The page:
We must work to solve the growing mental health crisis in this U.S. That’s why the time has come for presidential candidates to concern themselves and for the Senate to push forward a free and clear version of the Mental Health Reform Act of 2016 – one that is not commingled with gun rights amendments that are slowing down its progress.
The country needs the Senate to act now, and legislators need look no further than U.S. employers for leadership and guidance on taking steps to begin addressing this critical issue.
A quick history: since the 1996 passage of the Mental Health Parity Act, U.S. employers have been setting the bar on how to provide Americans coverage for behavioral health, while group and government health programs – including Medicare – have lagged behind. With the 1996 Act and the 2008 Mental Health Parity and Addiction Equity Act that followed, it was mandated that behavioral health and medical health plans have parity in terms of both cost sharing and access.
It’s about time for the Mental Health Reform Act of 2016 which looks to provide similar policy requirements for all plans whether they are individual, group or government plans.
Tangential arguments over gun issues risk fracturing a rare bipartisan effort that would finally bring federal policies in line with those long required of employers. It’s time for the Senate to act – and employers can show them the way.
The need is urgent. Each year, 1 in 5 people in the U.S. experience mental illness, and nearly 60 percent don’t receive mental health services to address their conditions.
Employers are well aware of the costs of this to their people and business: about 217 million days of work are lost annually due to productivity decline related to mental illness and substance use disorders, costing employers an approximate $17 billion each year.
The staggering statistics of loss and harm for mental health patients (illustrated even further by the World Health Organization’s latest report) are a stark message that it is time to act to rebuild our national system of support for people with mental health issues.
To affect real change, the bill should focus on the following core needs:
- More research and subsequent implementation of evidence-based practices to improve the prevention, diagnosis, treatment of and recovery from mental illness and substance use disorders.
- Removal of the Medicare lifetime limit of 190 days inpatient care
- Improvements in the enforcement capability for mental health parity law
- Help for families who have been prevented by privacy laws from accessing crucial information. The bill’s effort to integrate mental health records with medical records means that mental health parity can extend into social support.
American employers spend $1 trillion annually on health care and hold a tremendous amount of power in solving the mental health crisis for the people on their plans.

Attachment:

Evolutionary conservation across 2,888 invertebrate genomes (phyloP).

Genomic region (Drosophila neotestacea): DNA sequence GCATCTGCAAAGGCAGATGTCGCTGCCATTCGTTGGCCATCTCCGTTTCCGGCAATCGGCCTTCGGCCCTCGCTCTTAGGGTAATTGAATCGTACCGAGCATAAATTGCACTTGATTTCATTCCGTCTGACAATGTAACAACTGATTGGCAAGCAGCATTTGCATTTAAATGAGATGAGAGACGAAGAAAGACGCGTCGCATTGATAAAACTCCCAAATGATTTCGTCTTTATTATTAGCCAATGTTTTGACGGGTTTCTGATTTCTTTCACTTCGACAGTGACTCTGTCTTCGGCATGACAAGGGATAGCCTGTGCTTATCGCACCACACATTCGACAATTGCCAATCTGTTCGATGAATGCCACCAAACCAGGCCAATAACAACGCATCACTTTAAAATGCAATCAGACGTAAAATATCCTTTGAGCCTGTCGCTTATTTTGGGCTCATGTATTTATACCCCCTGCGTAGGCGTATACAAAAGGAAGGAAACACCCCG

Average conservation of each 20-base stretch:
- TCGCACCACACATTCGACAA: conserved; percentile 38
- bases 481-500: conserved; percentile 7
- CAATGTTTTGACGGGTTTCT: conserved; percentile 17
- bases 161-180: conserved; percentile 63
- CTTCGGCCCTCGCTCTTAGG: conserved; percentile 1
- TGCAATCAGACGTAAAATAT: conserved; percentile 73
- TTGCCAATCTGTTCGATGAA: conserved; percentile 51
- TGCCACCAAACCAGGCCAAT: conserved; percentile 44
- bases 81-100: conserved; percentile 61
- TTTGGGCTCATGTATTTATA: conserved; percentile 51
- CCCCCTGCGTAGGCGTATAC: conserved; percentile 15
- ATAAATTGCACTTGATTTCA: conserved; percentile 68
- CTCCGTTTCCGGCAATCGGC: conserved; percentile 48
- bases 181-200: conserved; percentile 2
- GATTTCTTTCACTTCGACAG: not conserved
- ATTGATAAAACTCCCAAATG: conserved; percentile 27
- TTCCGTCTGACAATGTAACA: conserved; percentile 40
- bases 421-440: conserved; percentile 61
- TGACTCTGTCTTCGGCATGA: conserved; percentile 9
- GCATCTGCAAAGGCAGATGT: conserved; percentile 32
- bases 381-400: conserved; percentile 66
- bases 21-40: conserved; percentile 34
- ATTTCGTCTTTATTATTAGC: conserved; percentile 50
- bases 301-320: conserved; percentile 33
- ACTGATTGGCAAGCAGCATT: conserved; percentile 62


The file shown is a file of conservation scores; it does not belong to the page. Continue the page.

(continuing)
They have a vested interest in making this right, and can offer the Senate clear insight into what’s working and what isn’t.
For 155 million people who are on employer-sponsored health plans, access to more integrated programs has been steadily on the rise. While there’s still a need for further improvement, employers have learned a lot about how best to deliver on the best behavioral health care.
Additionally, employers are starting to partner with new behavioral health companies in the booming digital health tech space. Specific solutions around autism, stress management or emotional well-being target early intervention and are helping people avoid complications and escalation.
Another helpful solution has been general health tech programs like telemedicine services, which offer counseling sessions via phone or video.
As the Senate bill moves forward, we urge Senators to bring employers, providers, insurers and health tech innovators to the table in an effort to improve the bill and focus on common ground.
Collectively, we should be learning from U.S. employers’ experiences. If we do, it’ll mean eliminating barriers to mental health care access, establishing best practices, creating integrated solutions and enacting the best reforms across all health plans.
The American people deserve their senators’ best effort to come together and solve this life-threatening matter.
Dr. Rajaie Batniji, chief health officer and co-founder of Collective Health Dr. Batniji is Collective Health’s co-founder and chief health officer. Dr. Batniji oversees Collective Health’s partnerships with healthcare networks and healthcare providers, analytics teams, and Collective Health’s employee health management programs. Collective Health brings together Dr. Batniji’s academic and professional careers as both a physician and as a political economist, and his aspiration to create a better and more efficient health insurance experience.
Dr. Batniji is also Clinical Assistant Professor of Medicine at the Stanford University School of Medicine, where he previously trained in Internal Medicine. Dr. Batniji received a DPhil in International Relations (Political Economy) from Oxford University, where he was a Marshall Scholar, an MD from UCSF, and BA and MA degrees from Stanford University.